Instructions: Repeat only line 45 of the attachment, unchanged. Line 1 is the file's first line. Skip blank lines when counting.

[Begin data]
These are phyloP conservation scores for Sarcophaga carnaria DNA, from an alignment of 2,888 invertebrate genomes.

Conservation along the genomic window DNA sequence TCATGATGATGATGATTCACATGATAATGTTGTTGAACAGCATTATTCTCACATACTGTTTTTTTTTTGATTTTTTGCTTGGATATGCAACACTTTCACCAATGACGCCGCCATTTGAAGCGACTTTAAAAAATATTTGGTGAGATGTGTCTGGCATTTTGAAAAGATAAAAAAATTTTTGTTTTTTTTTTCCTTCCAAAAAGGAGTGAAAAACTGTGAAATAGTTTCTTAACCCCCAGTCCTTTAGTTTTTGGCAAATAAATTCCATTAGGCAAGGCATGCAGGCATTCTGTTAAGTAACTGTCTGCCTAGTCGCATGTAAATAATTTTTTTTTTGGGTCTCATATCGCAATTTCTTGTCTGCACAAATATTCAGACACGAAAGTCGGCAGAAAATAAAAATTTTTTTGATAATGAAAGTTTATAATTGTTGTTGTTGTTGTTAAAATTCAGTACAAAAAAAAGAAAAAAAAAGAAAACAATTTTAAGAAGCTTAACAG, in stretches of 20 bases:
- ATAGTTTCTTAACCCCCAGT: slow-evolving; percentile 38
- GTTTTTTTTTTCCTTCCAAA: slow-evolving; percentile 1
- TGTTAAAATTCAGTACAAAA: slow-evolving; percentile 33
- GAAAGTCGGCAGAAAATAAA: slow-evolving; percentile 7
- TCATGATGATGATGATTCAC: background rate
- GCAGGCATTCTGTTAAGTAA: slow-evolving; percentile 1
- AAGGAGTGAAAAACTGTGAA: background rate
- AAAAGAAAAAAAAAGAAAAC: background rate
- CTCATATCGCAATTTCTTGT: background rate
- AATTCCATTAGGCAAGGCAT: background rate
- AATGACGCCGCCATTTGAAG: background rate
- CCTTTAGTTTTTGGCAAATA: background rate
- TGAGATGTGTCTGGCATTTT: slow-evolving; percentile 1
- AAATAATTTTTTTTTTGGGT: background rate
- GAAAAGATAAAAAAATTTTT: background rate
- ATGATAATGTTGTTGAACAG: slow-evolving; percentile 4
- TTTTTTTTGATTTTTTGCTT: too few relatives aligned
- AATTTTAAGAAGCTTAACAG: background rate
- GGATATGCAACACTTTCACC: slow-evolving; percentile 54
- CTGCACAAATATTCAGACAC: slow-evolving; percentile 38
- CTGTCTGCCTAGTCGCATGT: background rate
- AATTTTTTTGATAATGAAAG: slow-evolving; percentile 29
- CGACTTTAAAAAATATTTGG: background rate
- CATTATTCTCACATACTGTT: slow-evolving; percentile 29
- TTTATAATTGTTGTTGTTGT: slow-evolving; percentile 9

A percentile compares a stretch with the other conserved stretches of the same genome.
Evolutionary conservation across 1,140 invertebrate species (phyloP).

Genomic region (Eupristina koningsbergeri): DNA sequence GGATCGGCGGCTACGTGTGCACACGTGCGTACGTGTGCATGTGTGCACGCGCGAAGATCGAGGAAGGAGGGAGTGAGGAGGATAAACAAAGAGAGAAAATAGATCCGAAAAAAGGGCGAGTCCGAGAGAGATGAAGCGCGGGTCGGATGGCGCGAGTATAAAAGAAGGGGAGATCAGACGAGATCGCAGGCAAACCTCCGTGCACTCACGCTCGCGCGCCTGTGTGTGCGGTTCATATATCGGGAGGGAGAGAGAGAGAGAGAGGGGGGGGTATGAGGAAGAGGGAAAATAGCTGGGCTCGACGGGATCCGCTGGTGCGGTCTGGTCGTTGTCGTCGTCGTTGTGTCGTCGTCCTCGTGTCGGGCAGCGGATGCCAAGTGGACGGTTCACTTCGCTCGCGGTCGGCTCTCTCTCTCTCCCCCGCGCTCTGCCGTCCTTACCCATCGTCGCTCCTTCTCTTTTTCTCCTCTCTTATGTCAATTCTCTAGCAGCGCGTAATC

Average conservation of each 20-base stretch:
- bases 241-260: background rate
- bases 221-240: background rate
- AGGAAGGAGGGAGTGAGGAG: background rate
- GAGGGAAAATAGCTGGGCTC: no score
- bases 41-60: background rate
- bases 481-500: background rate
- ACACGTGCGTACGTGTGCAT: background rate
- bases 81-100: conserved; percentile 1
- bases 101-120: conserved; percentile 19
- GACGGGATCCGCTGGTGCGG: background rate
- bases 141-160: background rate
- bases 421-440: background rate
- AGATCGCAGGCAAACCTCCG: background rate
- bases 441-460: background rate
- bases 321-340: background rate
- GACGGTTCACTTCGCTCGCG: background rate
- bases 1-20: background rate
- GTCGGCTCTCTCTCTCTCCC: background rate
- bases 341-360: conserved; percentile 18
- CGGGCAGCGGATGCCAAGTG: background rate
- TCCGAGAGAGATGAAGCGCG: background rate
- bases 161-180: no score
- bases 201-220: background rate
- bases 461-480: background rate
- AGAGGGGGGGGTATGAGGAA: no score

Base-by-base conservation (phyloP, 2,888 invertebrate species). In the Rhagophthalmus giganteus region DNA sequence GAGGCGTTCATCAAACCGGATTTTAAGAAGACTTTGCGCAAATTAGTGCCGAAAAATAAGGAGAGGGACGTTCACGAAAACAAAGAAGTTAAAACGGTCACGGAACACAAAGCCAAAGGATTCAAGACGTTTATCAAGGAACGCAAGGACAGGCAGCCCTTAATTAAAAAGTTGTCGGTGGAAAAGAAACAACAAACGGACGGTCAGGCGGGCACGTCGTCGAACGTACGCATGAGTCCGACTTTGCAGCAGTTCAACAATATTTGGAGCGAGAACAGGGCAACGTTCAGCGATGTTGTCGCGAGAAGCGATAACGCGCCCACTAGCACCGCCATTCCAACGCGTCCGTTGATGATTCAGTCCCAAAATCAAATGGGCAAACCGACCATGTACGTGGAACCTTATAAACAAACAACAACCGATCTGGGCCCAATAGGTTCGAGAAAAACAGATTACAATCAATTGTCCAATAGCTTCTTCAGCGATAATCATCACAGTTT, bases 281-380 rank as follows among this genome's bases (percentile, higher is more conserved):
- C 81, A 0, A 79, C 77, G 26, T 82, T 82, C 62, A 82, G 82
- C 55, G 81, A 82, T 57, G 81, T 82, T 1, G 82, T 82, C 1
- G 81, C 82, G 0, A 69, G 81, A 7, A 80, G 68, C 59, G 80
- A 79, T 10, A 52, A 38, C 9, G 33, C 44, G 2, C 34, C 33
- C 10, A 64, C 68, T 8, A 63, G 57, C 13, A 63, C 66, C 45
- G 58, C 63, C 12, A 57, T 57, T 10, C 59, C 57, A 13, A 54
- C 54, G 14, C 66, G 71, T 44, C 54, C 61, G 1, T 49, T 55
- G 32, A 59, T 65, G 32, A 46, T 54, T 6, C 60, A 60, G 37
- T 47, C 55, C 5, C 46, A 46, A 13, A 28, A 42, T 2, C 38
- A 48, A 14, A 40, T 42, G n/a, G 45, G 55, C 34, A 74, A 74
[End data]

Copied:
- bases 441-460: background rate